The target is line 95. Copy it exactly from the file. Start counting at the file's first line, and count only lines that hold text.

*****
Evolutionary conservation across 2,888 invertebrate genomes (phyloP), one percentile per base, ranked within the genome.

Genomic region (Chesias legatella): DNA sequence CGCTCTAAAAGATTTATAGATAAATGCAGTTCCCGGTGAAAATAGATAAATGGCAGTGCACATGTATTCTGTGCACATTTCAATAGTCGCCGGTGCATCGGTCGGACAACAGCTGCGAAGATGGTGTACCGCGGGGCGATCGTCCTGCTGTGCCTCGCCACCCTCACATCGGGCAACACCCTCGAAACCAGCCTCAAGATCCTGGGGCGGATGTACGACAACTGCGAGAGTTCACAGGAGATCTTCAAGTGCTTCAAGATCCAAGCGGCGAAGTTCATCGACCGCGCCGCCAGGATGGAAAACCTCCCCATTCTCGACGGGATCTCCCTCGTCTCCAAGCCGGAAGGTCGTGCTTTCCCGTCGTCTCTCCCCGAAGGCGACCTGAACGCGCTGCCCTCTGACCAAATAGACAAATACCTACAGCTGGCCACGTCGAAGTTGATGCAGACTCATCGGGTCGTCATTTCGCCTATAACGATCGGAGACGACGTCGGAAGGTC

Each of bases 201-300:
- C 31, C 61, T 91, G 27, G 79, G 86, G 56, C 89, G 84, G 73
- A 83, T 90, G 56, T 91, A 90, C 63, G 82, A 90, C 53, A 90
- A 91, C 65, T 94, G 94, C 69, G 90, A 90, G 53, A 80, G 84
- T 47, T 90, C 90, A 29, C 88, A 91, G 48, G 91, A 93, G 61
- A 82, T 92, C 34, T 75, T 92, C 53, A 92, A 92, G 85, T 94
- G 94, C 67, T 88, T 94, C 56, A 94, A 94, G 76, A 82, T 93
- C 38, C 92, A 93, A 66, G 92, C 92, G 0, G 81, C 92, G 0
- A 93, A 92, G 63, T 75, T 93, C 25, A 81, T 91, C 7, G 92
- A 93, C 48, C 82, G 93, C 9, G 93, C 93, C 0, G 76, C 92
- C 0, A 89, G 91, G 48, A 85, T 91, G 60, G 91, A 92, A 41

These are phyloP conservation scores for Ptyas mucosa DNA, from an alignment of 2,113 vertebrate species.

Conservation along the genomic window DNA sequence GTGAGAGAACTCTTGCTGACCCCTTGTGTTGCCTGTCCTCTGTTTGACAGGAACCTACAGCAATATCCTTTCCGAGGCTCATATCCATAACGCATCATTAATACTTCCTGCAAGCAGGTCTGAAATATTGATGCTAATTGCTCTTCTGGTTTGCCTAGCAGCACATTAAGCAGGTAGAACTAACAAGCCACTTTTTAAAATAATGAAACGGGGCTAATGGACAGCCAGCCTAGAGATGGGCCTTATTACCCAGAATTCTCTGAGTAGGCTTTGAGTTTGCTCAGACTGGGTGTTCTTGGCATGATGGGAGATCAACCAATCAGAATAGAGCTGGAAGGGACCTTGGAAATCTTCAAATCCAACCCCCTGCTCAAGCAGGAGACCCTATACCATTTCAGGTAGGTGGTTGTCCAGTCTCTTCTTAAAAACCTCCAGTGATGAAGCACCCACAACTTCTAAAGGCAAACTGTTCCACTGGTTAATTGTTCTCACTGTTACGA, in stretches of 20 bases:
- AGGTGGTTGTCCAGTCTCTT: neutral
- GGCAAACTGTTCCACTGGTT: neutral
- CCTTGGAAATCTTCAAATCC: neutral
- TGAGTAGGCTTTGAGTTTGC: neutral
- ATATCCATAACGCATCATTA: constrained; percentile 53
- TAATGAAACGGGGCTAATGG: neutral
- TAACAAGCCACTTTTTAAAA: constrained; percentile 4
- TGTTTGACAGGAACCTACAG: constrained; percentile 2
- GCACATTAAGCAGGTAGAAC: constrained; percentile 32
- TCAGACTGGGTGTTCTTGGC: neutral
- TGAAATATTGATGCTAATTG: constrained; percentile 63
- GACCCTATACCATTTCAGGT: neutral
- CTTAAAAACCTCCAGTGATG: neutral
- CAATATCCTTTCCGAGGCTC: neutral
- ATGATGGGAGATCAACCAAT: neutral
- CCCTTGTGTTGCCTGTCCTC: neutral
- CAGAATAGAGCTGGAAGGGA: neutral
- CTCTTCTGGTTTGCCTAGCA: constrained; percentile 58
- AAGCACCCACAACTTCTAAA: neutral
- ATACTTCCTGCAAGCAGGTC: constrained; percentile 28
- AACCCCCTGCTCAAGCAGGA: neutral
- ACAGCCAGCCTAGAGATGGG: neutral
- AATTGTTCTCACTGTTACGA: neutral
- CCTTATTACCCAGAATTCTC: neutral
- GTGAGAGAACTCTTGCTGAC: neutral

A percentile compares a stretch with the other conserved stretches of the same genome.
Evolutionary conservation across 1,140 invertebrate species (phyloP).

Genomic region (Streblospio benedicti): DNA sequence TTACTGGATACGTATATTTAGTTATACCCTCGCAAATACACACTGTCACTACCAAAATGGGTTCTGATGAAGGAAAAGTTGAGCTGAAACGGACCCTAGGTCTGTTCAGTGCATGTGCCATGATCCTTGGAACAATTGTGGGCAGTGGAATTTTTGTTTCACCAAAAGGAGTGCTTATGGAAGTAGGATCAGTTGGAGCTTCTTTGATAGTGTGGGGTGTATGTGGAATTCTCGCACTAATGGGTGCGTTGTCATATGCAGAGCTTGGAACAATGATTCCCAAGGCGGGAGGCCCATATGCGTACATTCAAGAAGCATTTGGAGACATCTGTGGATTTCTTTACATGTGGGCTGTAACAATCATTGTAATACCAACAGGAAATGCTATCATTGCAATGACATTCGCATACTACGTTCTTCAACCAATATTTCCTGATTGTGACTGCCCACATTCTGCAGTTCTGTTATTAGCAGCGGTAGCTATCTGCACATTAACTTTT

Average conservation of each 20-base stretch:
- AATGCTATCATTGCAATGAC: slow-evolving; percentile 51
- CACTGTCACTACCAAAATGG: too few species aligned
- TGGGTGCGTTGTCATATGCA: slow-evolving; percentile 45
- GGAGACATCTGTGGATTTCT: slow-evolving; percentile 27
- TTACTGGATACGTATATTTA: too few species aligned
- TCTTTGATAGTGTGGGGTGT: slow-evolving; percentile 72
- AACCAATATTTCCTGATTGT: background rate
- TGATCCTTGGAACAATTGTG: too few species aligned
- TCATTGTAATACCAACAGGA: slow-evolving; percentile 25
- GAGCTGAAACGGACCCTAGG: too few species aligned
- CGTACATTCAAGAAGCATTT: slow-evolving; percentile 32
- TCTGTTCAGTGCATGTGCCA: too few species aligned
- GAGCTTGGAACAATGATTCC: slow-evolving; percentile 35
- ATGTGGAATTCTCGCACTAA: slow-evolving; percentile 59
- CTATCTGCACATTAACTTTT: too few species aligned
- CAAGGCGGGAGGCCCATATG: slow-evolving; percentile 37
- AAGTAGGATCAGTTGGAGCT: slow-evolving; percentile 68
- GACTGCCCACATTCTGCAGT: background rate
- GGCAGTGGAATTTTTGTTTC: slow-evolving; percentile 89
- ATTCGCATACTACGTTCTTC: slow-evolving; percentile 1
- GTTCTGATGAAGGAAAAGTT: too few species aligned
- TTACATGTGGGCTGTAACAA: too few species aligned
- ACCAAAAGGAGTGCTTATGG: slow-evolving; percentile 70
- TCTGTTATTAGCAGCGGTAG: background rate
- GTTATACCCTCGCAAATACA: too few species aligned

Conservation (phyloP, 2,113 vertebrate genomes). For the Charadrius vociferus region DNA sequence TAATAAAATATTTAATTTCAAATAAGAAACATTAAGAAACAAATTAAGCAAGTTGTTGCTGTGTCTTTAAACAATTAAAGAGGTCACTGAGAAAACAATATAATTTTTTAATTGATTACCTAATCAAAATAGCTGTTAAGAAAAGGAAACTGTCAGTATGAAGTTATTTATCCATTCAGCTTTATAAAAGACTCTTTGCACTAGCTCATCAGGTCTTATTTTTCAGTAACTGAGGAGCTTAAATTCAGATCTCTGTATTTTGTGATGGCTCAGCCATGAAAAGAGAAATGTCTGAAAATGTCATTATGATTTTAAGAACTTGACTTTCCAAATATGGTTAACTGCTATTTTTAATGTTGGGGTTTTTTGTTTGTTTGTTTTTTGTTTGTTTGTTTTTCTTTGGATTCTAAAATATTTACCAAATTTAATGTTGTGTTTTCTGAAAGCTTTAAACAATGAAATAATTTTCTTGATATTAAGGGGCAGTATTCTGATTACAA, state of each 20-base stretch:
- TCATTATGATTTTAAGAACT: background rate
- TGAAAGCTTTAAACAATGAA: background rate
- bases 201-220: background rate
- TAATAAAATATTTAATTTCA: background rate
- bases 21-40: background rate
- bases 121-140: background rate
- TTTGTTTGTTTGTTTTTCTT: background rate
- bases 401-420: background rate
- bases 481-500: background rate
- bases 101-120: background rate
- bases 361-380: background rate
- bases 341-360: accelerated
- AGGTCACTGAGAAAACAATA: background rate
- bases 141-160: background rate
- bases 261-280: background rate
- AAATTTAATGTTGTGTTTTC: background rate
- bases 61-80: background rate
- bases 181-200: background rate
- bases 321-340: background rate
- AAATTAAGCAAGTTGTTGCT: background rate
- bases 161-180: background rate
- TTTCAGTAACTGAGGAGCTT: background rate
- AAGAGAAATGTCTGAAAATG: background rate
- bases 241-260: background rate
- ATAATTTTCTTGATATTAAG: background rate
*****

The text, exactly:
- ATAATTTTCTTGATATTAAG: background rate